Fashion designing is a sophisticated industry, as graceful as a swan, serene on the outside and paddling like crazy beneath to keep it afloat. If you are vying to be this serene and graceful swan, you need to know some fancy jargons, so the outside world knows you are the prettiest bird on the water that works like crazy to keep afloat. Do not fret, for we are here to cover for you. I know you invested time and more importantly, blood, sweat and tears perfecting your portfolio. Checkout our blogs to make a portfolio without going through the crunch and smudged mascaras.
It is time to level up to make that unforgettable first impression and establish yourself as a true fashionista in the industry. Not more exams, don’t worry! Use these fancy fashion jargons to impress your interviewer, peers and unsuspecting clients. Make your clients feel like they are A-listers of the world with a true couture experience, because you guessed it right, some of these fancy fashion jargons are in French. Without further ado, here is a free trip to the land of love, Paris!
The first fancy fashion you need to know about is Couture and Haute Couture. Couture refers to any garment or fashion apparel that is handmade and unique. In the Fashion Industry, not every unique handmade design and apparel is an Haute Couture. The difference is Haute Couture refers to custom-fitted unique and exclusive design hand designed and stitched at an Atelier. That’s another French word. Read our blog about Haute Couture to learn about the true glam that drapes the A-listers in the fashion industry.
Here’s another French word you might come across reading about Haute Couture. Atelier means an art or a design studio that used by an artist or designer. But not any atelier designs can be referred to as Haute Couture. That’s fancy fashion jargon you can flourish in French as you show off your perfected fashion designing portfolio with your clients and interviewers.
The world of high fashion, so far out of reach. But here is a back door to it. Prêt-a-porter (ready-to-wear) clothing provides the public with high-end clothing (a cross between haute couture and mass market) made in small quantities to guarantee exclusivity, but not made for individual clients. Ready-to-wear clothing is intended to be worn without significant alteration, and made in standard sizes that fit most people. Designers use standard patterns, factory equipment, and certain construction techniques that keep costs lower when compared to custom-sewn versions of the same item.
Appliqué, sewing technique in which fabric patches are layered on a foundation fabric, then stitched in place by hand or machine with the raw edges turned under or covered with decorative stitching. From the French appliquer, “to put on,” appliqué is sometimes used to embellish clothing or household linens.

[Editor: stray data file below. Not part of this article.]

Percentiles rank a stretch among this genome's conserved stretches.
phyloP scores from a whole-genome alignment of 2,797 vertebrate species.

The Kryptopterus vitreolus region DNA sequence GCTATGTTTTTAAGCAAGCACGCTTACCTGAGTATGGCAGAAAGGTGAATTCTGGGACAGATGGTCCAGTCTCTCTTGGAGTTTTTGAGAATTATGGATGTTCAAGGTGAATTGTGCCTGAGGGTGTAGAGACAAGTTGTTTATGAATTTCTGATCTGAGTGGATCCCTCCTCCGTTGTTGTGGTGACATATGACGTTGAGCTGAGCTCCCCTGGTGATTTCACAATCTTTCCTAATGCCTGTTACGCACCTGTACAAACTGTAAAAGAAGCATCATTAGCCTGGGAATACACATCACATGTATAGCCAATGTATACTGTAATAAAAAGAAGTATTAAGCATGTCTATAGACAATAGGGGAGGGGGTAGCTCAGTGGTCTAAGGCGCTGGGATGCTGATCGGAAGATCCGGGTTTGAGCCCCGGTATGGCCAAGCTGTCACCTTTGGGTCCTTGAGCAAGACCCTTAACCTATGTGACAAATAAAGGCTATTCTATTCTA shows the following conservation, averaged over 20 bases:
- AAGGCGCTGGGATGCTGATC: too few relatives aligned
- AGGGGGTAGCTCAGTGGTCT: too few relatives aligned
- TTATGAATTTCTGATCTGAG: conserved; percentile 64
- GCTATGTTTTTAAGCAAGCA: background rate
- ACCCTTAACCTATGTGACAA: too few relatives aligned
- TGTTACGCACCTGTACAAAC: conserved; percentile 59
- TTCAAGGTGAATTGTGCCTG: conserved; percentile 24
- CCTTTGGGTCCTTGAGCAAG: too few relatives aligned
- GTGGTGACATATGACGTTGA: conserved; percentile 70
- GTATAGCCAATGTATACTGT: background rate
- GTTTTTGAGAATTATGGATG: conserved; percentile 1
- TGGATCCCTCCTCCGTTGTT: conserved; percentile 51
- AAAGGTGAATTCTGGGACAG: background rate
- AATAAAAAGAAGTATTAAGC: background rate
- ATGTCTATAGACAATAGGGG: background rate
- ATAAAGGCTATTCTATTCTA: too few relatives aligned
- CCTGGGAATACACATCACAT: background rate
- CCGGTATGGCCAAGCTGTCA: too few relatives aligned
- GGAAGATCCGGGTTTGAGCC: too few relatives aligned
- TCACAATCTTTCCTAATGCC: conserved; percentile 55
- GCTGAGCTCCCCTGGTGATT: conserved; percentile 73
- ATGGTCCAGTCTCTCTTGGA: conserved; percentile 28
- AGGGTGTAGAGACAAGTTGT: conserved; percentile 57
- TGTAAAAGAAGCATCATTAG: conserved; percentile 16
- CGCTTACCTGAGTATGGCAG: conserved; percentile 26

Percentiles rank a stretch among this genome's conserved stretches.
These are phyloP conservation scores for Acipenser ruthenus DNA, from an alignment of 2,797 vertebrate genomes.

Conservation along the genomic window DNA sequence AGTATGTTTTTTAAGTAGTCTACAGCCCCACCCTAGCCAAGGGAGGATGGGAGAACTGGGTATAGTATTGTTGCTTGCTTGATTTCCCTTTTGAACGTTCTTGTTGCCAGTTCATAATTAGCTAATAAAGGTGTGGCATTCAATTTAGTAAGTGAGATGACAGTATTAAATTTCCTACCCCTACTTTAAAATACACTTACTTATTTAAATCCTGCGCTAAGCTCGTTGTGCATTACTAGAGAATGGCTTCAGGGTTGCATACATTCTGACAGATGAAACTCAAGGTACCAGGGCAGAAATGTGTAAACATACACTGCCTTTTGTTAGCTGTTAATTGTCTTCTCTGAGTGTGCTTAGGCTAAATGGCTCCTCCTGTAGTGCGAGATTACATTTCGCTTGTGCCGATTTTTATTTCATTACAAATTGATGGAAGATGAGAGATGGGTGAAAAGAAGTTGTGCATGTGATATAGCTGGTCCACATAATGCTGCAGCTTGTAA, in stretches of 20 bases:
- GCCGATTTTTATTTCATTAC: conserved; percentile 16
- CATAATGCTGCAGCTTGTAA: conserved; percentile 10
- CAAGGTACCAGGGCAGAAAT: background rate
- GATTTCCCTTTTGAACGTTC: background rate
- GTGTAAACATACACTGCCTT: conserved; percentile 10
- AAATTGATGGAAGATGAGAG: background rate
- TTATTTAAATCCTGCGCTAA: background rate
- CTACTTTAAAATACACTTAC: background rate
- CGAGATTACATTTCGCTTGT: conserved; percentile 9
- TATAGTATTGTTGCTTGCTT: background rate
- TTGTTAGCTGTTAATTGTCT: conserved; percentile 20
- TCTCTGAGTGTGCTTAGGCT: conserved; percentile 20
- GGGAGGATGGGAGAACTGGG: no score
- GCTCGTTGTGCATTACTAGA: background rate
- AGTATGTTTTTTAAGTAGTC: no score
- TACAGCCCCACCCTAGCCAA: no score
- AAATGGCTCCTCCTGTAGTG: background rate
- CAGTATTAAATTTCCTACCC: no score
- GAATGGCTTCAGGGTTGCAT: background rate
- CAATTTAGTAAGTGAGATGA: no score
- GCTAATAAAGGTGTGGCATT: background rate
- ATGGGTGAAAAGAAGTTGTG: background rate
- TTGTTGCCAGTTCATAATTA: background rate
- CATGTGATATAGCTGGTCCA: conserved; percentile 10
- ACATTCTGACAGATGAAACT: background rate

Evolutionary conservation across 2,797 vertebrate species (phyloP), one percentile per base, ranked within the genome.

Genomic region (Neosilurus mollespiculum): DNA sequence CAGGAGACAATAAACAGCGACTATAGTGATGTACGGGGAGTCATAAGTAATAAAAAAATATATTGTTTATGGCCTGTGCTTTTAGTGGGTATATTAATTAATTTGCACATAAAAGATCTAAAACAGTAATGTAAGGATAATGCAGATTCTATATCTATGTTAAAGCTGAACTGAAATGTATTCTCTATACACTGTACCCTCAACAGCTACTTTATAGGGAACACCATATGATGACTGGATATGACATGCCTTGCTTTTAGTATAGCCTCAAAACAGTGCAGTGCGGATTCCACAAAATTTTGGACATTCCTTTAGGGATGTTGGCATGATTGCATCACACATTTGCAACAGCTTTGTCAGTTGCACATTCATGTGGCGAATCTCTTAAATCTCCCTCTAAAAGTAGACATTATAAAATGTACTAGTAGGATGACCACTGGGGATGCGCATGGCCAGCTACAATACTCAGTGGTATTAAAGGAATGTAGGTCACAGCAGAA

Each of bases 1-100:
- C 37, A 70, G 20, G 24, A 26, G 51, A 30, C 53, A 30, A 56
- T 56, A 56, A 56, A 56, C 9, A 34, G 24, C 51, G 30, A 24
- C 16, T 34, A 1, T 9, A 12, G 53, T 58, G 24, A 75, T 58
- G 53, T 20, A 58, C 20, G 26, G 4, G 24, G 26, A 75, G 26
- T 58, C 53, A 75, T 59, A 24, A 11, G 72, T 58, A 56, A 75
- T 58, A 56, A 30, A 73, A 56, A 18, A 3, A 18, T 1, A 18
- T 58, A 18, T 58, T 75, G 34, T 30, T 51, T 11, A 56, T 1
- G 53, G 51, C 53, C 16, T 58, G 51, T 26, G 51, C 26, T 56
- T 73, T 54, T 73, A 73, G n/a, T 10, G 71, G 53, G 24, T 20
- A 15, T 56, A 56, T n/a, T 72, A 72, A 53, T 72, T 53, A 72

In fashion, your silhouette is the shape that your clothes make when they hang on your body. Silhouettes are a vital part of your personal style. A dress silhouette is the overall shape that a dress creates when you wear it – in other words, it’s the outline of the dress rather than all the little details.
From gowns to evening dresses, different silhouettes aim to emphasize or flatter different body types or parts. For instance, certain silhouettes (like A-line dresses or ball gowns) emphasize a small waist, while others (like shift or empire) draw attention away from the waist. A-line, Ball gown, empire waist, sheath, shift, Mermaid are some of the popular silhouettes you need to know as a true fashionista!
Sleeves are a fixture in fashion designing and garment construction that have both aesthetic and functional. Sleeve designs created with any fabric play a crucial role of a garment’s overall outlook and silhouette. Set-in sleeve. A set-in sleeve is a sleeve that is attached to the garment’s armhole and sewn all the way around. Most sleeves, if they are not continuous with the bodice’s fabric are set-in sleeves.
Some popular set-in sleeves you need to know about are right here for you. Bell sleeves, Cap sleeves, Kimono sleeves, Bishop sleeves, Butterfly sleeves, Flutter sleeves, Dolman sleeves, puffed sleeves, Cape sleeves, Lantern sleeves, Balloon sleeves, Slit sleeves, Leg-of-mutton sleeves and T-shirt sleeve.
Plunging Vs to an extravagant cowl, necklines are the first feature that we notice on any piece of clothing. For any absolute amateurs out there, the neckline is the top edge of a garment that surrounds the neck, especially from the front view. Neckline also refers to the overall line between all the layers of clothing and the neck and shoulders of a person. Some of the most popular and some real classics that is still in fashion are here for you to learn. Round necklines, square necklines, V necklines, Shaped necklines, Collared necklines, Cowl necklines, Asymmetric necklines and Built-up necklines.
So, there you go. That’s all the fancy fashion jargons, in technical terms, fashion terminologies that you need to know. Have fun flourishing in fancy French at your next client meeting.